An alternative schema for allocating Proficiencies

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Kiero
Domains At War Backer
Joined: 2013-04-26 07:13
An alternative schema for allocating Proficiencies

I'm one of those strange souls who actually favours Proficiencies in ACKS, because I like skill systems in all my RPGs, regardless of genre. Given I like to use ACKS for historical games, skills are of even greater significance as a differentiating mechanism, when there is no magic, fantastical races and so on. I should also note that in my historical games, I cap level-based advancement at 5th level, anything more than that distorts the differences between experienced sorts and normal people too greatly and strains versimilitude.

What strikes me about the current system is that it doesn't give enough Proficiencies (unless your character has high INT), and the distinction between Normal Human and adventurers is somewhat arbitrary. What happens if a Normal Human gains a class level?

There seems to be a relatively simple fix as far as I can see: treat everyone as though they were a Normal Human first, and go from there. Thus a Normal Human (or 0th level character) gets four General Proficiencies (or two General plus one from a Class list) plus their INT bonus in additional General Proficiencies.

I have in mind the option of offering generational play for my games, thus you can move down the ages and use the descendants of the original characters, who might start out as youths. If we need an age breakdown, the first General Proficiency is gained aged 0-12, the next two (or a Class Proficiency) aged 13-17, the last General one at age 18. INT bonuses are spread out between Youth and Adult, depending on whether the bonus INT makes a difference to the total modifier.

Then at 1st level, player characters gain either two more General Proficiencies, or one from the Class list. This signifies the change brought about by gaining class levels.

Now the question remains as to what happens after that. Normal Humans gain additional General Proficiencies at 5, 15 and 35 years in their trade. I wonder about changing that to 5, 10, 15, 20, 30 and 40 (if you live that long!) years, with the option of gaining a Class Proficiency after two intervals.

Which leaves us with adventuring types. As before, I cap at 5th level, furthermore, I don't award XP, levelling happens at either appropriate-seeming junctures or the passage of enough time. I'm thinking Class Proficiencies (or two General) at 3rd and 5th level, and one General Proficiency at 2nd and 4th. They ignore the progression above as long as they are active.

Which would give an overall schema like this:

0th level: 4G (or 2G+1C) + INT bonus in additional G

1st level: 1C (or 2G)

2nd level: 1G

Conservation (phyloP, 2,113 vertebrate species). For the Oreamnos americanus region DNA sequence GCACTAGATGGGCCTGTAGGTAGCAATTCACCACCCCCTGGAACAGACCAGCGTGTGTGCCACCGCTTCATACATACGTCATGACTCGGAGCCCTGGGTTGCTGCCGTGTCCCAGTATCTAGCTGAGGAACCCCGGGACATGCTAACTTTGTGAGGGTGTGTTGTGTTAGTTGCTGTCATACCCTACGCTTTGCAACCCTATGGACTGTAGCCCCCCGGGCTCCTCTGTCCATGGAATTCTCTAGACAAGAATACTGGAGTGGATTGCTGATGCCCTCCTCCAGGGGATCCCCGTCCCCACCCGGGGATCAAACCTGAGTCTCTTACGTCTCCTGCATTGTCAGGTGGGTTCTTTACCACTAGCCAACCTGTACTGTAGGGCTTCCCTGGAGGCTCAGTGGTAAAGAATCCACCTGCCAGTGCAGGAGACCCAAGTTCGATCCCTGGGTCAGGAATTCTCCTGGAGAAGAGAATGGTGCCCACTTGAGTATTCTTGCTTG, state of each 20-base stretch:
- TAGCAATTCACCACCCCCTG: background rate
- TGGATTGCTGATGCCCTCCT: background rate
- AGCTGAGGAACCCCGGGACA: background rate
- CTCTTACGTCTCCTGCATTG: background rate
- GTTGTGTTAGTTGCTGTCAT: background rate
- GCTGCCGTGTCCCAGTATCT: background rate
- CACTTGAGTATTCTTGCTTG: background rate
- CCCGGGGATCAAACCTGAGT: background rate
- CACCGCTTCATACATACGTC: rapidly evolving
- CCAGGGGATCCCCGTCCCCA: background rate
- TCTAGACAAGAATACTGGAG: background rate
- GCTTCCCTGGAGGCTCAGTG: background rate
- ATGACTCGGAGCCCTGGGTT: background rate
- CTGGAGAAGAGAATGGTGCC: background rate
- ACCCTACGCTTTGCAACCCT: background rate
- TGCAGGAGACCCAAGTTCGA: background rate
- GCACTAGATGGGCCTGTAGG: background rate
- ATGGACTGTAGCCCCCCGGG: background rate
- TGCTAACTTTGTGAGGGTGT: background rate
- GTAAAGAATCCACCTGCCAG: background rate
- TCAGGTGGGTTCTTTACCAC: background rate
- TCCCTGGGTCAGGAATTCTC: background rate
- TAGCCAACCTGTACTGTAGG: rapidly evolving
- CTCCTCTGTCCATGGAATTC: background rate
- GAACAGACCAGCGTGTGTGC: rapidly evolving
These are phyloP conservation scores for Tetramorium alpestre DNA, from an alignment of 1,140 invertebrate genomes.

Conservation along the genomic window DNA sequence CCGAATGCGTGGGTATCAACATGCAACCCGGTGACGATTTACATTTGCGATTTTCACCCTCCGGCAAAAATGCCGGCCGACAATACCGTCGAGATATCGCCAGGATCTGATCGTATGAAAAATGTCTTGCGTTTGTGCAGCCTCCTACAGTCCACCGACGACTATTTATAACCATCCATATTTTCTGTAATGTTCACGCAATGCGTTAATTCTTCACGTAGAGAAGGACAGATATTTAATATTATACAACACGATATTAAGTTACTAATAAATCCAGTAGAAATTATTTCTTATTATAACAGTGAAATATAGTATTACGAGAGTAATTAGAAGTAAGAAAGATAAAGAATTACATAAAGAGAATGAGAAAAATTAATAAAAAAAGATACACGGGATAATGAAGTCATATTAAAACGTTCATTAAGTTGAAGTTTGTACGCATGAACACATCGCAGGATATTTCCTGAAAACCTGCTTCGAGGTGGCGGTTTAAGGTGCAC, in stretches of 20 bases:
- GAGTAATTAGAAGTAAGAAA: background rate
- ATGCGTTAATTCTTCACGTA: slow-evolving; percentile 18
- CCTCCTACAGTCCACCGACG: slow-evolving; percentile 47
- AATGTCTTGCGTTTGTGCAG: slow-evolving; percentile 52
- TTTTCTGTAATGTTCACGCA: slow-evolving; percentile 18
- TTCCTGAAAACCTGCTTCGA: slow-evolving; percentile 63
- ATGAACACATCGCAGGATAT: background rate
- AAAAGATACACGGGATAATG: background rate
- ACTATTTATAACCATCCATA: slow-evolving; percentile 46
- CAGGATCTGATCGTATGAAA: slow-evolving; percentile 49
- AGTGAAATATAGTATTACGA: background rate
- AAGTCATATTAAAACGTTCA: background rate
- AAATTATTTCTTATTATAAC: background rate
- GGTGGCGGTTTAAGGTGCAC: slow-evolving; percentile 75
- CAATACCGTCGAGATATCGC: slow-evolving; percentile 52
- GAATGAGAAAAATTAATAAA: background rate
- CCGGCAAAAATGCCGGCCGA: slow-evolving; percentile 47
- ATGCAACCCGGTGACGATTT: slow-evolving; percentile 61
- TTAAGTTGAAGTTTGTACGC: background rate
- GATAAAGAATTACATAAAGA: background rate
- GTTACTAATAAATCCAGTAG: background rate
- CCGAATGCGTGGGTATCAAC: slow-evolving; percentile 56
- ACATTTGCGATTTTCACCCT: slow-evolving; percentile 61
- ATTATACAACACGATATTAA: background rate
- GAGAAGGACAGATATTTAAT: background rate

3rd level: 1C (or 2G)

4th level: 1G

5th level: 1C (or 2G)

 

Thoughts?

Chaussures Homme J.M. Weston
Jard
Patreon SupporterDomains At War ContributorSinister Stone of Sakkara ContributorLairs And Encounters ContributorBarbarian Conquerors of Kanahu ContributorACKS Heroic Fantasy Handbook Contributor
Joined: 2012-07-11 23:23

Sounds like you're very close to re-inventing E6, why not just say that after level 5 you stop gaining progression on attack/saving throws, hit dice, etc. but you still gain class proficiencies at the usual rate? alternatively you can just come up with a common XP table for all classes after 5 for gaining class proficiencies.

Kiero
Domains At War Backer
Joined: 2013-04-26 07:13

I'm aware of E6 and would likely go with a small number of generic classes as well. But no need for a common XP table, as before it won't be tracked at all, there is no XP. Yes, that may mean rewriting the classes to give equal benefits at each level, if I haven't come up with new ones entirely, which are equal.

Given the plethora of Proficiencies gained at the start, and even more through those 5 levels, I don't think there's really a need for further advancement. It's still a fundamentally grounded sort of genre, a 5th level character is a paragon at whatever it is they can do, peerless and beyond what any Normal Human could do.

Advancement would be rather slow; surviving a military campaign or a major siege might be enough to put a Normal Human up to 1st level, for example. Ultimately, it's advancement by fiat.

Kiero
Domains At War Backer
Joined: 2013-04-26 07:13

An interesting suggestion from elsewhere is also to give a number of bonus Class Proficiencies at 1st level equal to that character's primary statistic for their class. So a Fighter with STR 16 would get two more Class Proficiencies.

koewn
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Joined: 2012-07-17 20:11

Fundamentally, if you're compressing your level advancement down to 0>5, then compressing the proficiency gain that would normally happen from 1>14 to that 0>5 range would work out just fine, I'd think - you'd have the same stretch of competency between the least and most advanced characters.

14/5 is 2.8; so collapse it down every 3 levels, so that

 

     1      2    3    4     5
     1-3    4-6  7-9  10-12 13-14
Ftr: c,c,g  g,c  c,g  c     g
C/T: c,g    c,g  c,g  c     g
Mag: c,g    g,c  g    c     g

...so, looks like just a Mage progression would be different from the rest, and fighters get an extra early C.

I do like the concept of tying extra proficiencies to ability bonuses - maybe sorting by type so that Savage Resilience is available using a CON bonus, Dungeon Bashing to STR, etc...